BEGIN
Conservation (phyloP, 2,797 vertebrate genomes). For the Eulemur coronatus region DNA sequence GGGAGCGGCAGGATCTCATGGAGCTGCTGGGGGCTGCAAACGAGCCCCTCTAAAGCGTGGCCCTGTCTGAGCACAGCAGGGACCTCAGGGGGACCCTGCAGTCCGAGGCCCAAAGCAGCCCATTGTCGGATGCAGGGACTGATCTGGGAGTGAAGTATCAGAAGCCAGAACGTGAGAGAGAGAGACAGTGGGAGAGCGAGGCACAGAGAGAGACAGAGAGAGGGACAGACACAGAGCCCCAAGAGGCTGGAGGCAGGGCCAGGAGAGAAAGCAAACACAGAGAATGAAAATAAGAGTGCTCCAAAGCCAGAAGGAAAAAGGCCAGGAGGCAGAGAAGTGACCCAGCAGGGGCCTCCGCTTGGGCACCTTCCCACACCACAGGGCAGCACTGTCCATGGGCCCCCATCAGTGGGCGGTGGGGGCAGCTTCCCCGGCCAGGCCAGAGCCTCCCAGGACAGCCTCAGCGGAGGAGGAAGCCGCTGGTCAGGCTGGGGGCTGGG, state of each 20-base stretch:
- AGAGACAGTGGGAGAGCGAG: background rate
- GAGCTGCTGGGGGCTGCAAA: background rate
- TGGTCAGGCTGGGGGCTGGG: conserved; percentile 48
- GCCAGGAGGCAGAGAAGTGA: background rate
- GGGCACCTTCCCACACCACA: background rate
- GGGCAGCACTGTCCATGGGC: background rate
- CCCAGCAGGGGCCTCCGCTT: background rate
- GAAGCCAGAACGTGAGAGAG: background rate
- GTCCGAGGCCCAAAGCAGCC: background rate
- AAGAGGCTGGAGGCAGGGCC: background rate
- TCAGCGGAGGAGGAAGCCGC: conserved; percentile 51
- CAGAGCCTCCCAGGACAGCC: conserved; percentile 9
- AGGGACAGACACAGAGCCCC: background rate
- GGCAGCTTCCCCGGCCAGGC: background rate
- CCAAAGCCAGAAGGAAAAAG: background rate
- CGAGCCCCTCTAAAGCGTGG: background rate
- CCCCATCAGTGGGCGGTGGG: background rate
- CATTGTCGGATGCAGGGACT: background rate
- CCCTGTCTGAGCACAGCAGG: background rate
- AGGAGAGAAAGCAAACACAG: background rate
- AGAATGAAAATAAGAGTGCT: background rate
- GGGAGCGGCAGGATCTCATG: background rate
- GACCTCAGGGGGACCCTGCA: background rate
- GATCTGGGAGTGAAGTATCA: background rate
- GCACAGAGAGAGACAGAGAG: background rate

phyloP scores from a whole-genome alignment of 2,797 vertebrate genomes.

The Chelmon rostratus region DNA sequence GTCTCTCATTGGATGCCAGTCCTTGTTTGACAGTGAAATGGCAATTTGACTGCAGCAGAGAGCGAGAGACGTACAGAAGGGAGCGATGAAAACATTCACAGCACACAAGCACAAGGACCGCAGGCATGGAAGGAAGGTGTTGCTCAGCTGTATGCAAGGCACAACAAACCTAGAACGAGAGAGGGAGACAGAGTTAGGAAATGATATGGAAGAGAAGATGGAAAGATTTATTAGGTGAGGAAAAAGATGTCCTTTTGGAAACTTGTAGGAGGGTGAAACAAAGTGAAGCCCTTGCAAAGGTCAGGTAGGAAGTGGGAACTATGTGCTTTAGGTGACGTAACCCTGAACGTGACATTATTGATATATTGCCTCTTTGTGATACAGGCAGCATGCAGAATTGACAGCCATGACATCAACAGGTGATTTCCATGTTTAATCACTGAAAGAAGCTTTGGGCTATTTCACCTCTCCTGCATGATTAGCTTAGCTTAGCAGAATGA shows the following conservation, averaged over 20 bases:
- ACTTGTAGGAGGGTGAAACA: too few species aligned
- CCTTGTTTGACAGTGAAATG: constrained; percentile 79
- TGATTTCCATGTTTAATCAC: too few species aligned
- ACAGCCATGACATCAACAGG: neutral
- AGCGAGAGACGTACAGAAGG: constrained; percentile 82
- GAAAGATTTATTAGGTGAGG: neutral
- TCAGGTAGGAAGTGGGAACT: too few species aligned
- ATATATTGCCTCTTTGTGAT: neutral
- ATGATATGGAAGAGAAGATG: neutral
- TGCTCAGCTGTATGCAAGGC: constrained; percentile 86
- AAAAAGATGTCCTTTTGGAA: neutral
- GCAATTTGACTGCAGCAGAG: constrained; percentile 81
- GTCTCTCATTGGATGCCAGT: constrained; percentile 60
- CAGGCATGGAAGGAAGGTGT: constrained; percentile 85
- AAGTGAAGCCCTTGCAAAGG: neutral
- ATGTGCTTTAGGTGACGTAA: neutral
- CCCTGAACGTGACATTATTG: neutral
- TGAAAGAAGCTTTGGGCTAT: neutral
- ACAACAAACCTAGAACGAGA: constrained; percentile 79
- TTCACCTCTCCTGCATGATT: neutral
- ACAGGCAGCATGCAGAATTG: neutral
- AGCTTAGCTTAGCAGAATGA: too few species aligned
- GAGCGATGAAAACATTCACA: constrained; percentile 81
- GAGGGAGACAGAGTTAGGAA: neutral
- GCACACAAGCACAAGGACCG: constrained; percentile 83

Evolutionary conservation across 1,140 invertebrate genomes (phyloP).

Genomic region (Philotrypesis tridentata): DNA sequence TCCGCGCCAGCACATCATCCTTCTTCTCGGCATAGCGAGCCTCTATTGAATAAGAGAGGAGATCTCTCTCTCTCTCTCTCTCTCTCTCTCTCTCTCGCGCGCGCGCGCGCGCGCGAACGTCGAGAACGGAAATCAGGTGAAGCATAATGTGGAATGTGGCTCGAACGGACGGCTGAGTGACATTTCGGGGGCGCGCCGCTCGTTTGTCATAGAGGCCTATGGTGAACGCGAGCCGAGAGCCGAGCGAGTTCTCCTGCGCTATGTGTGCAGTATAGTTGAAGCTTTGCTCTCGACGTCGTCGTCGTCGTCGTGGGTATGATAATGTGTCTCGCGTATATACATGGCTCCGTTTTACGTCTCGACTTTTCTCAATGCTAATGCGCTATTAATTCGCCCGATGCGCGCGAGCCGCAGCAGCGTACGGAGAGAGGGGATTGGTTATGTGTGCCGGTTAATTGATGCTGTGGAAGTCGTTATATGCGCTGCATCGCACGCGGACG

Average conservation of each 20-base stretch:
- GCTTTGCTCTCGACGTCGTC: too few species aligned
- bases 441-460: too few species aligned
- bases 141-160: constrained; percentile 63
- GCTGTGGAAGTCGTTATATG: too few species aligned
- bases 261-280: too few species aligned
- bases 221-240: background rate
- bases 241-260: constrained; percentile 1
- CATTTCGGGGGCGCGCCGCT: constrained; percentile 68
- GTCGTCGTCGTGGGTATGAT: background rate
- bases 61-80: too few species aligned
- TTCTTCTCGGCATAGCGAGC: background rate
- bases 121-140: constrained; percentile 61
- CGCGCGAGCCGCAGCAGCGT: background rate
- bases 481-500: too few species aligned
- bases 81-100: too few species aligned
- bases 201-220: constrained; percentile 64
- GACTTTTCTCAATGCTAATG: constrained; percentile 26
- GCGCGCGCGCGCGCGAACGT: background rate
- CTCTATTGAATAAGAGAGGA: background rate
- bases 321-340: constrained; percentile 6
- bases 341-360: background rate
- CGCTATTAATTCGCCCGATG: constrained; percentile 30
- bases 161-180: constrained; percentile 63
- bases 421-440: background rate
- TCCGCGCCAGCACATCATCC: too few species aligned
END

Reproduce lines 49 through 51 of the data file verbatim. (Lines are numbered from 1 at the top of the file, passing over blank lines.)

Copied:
- ACAGGCAGCATGCAGAATTG: neutral
- AGCTTAGCTTAGCAGAATGA: too few species aligned
- GAGCGATGAAAACATTCACA: constrained; percentile 81